At SolarEdge, it's Goldman Sachs doing the damage with a downgrade to neutral and a note warning of "declining growth prospects at rooftop solar peers." Meanwhile at SolarCity, ratings aggregator TheFly.com cites a downgrade from Merrill Lynch, blasting the company's inability to "manage growth and costs," as contributing to the stock's downfall.
Investors are panicking -- and selling -- with SolarEdge stock down 17% at last report, and shares of SolarCity off an even scarier 25%. But should you panic, too?
Here are three things we think you should know.
Thing No. 1: These are two different companies -- but linked
Both SolarCity and SolarEdge stock are broadly defined as "solar stocks" in that they both depend on the health of the solar industry for their revenues and profits.
SolarCity builds, installs, and leases actual solar panels to commercial, residential, and government customers. SolarEdge, meanwhile, manufactures and sells the AC/DC power inverters that permit a solar panel's output of direct current electricity to be converted into alternating current electricity that can be fed into the electric grid.
Thing No. 2: These are two different companies -- with differing results
Different companies naturally earn different types of revenues and earnings, even while working in the same broad industry. At SolarCity, the fiscal Q1 2016 earnings that came out yesterday featured a huge GAAP loss ($2.56 per share, pro forma, which was more than the $2.32 loss analysts expected) despite massive revenue growth of 82% year over year.
Meanwhile at SolarEdge, the story was quite a bit different. Sales were up a very respectable 45% year over year. Pro forma profits of $0.51 per share exceeded analyst estimates by $0.10 -- and GAAP profits leapt nearly 250% from a year earlier.
Let me repeat that: SolarCity lost money. SolarEdge made a lot of money. Both stocks got downgraded.
Thing No. 3: So why are both stocks falling?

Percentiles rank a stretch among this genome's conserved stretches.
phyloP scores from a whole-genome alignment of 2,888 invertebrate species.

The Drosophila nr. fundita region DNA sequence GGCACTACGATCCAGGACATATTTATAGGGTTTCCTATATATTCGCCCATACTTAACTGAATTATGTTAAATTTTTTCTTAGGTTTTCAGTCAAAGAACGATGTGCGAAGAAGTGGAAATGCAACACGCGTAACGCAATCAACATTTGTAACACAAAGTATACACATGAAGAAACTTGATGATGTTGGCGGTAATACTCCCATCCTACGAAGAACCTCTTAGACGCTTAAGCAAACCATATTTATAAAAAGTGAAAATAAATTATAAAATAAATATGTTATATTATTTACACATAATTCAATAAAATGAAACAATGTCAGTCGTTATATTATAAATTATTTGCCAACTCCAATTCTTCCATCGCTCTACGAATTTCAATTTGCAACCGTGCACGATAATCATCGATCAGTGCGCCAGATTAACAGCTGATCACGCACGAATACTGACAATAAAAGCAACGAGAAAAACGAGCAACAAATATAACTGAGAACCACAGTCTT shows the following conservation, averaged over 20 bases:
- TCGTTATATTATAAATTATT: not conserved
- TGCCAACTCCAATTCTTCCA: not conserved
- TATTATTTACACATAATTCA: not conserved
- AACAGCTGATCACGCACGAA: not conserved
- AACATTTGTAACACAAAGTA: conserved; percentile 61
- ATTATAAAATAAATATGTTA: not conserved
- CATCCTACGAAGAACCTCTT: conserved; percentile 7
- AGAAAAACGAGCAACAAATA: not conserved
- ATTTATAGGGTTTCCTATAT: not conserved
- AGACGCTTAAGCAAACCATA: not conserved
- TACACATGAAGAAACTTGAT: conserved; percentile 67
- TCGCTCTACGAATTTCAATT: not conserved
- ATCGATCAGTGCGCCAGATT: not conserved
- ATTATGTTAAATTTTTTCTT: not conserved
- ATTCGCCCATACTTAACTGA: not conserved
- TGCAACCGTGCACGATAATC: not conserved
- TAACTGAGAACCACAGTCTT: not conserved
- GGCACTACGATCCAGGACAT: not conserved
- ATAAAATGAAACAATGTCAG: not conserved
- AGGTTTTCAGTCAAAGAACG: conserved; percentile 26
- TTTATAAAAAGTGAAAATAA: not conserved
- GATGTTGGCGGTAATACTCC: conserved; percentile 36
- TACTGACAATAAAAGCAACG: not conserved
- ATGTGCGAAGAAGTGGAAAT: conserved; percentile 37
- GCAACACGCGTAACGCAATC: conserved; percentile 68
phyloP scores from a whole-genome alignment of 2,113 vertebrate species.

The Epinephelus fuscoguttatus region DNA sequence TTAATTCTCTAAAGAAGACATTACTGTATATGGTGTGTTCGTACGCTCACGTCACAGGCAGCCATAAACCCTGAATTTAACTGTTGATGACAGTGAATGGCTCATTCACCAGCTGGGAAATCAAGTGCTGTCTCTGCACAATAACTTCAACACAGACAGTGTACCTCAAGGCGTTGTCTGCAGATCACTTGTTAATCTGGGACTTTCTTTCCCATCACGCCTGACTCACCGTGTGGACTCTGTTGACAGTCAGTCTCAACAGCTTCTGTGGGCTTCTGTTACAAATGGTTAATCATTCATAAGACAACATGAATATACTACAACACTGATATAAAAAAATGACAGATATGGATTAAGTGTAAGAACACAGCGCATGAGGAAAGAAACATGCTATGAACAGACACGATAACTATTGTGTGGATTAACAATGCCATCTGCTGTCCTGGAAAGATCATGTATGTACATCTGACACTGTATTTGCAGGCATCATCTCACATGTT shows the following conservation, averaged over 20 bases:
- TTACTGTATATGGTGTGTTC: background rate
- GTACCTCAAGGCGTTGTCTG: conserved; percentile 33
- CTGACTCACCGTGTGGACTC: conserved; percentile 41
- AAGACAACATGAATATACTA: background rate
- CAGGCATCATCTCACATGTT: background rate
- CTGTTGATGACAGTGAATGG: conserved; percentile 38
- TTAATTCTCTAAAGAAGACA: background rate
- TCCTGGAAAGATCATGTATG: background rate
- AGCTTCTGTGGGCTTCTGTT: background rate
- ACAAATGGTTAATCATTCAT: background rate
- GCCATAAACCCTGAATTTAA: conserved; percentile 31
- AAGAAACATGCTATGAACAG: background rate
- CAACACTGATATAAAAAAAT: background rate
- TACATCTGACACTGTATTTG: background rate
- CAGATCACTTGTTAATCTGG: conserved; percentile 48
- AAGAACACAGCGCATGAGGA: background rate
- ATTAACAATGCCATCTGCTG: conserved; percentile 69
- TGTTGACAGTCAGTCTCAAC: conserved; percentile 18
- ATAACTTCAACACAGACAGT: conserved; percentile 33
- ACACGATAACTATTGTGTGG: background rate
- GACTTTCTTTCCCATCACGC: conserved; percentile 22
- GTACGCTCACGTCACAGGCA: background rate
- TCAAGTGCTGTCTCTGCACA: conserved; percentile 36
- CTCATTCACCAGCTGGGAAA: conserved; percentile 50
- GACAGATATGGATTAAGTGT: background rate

What seems to have caused Wall Street to throw a hissy fit at both stocks, though, wasn't just how they performed last quarter, but what they're promising for the quarter to come.
Specifically, SolarCity has reduced guidance for how many solar panels it expects to install in the coming quarter, and is warning of a bigger-than-anticipated quarterly loss. SolarEdge, which depends on companies like SolarCity to keep installing lots of panels, driving demand for its own solar inverters, told investors to expect only $125 million to $134 million in revenue this quarter -- whereas Wall Street was looking for $134.5 million.
The most important thing
So where does all this leave investors in SolarEdge stock, and in SolarCity as well? Let's take them individually.
At SolarEdge, counting this week's results, trailing-12-month earnings now amount to $68.6 million. Weighed against a $710 million market capitalization, that works out to just 10.3 times earnings. Granted, SolarEdge isn't generating quite as much free cash flow as it reports for net income. But even so, with SolarEdge stock still projected to grow earnings at about 34.5% annually over the next five years, today's massive drop in stock price appears to offer a great buying opportunity.
SolarCity, in contrast, has no P/E, because it has no E -- earnings. And as for free cash flow, well, the company has never come anywhere near breaking even on a cash-profits basis since it first started business. I don't expect to see that change anytime soon.
In short, if you're interested in investing in the solar sector, and haven't yet been scared away by today's sell-off, I'd argue that SolarEdge stock is worth a good hard look.
And SolarCity isn't.